) But thirty-two years separate the naval actions of the First and Third French Wars, while only forty-three years separate the French invasion of 1545 from the Spanish Armada. We may fairly consider these three episodes, each a generation apart, as three stages in the battle experience of the English fleet.
This discussion is necessarily partly speculative. In the administration of the fleet there is clear continuity from Henry to Elizabeth. But the Elizabethan tactical debate, and the closely related debate over ship types, evolved without direct reference back to the Henrician experience. We can only infer that the men who argued these subjects in the 1570s and 1580s were well-aware of what had happened in the 1540s, and had it at least somewhere in the backs of their minds.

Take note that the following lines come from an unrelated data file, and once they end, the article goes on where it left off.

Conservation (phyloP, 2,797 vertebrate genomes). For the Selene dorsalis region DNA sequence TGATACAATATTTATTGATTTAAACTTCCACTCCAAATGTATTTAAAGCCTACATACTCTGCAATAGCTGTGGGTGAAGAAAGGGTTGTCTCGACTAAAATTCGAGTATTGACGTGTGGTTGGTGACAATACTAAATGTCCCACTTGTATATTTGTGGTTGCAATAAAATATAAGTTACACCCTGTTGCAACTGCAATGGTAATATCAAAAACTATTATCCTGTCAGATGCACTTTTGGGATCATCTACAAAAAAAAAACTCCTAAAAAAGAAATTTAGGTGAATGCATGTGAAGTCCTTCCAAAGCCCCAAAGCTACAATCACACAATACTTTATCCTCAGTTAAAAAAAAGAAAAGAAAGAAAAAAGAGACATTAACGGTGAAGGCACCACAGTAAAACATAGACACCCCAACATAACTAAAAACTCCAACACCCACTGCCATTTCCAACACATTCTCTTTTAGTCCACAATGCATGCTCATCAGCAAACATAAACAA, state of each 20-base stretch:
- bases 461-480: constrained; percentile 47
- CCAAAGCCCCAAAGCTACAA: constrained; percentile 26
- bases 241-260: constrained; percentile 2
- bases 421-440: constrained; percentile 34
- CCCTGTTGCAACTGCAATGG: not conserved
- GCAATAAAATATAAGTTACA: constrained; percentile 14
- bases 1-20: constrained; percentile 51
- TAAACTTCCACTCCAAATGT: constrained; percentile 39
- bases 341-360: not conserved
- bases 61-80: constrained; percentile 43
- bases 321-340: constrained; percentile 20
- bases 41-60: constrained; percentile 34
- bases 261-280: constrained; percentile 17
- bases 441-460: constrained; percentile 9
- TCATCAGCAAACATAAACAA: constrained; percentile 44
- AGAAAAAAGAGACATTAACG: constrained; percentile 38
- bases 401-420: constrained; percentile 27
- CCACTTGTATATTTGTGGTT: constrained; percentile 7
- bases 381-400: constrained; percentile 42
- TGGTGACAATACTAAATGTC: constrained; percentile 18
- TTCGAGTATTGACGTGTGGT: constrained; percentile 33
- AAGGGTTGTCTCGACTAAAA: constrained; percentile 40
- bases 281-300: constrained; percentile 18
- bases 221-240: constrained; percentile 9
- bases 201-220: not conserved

The first element of continuity in the Royal Navy was its continued existence and administrative structure. Henry's navy was allowed to decline after his death in 1547, but it was not sold into extinction as Henry V's had been a century earlier. It is true that it was not yet a "national" fleet--that would not come until the Commonwealth--but nor was it a mere appurtinance of the royal household. It belonged to the Crown, but it was something more than the private property of the reigning monarch. The King's Council of his Marine, the nascent Navy Board, remained in operation.
Admittedly the post-Henrician years were less than glorio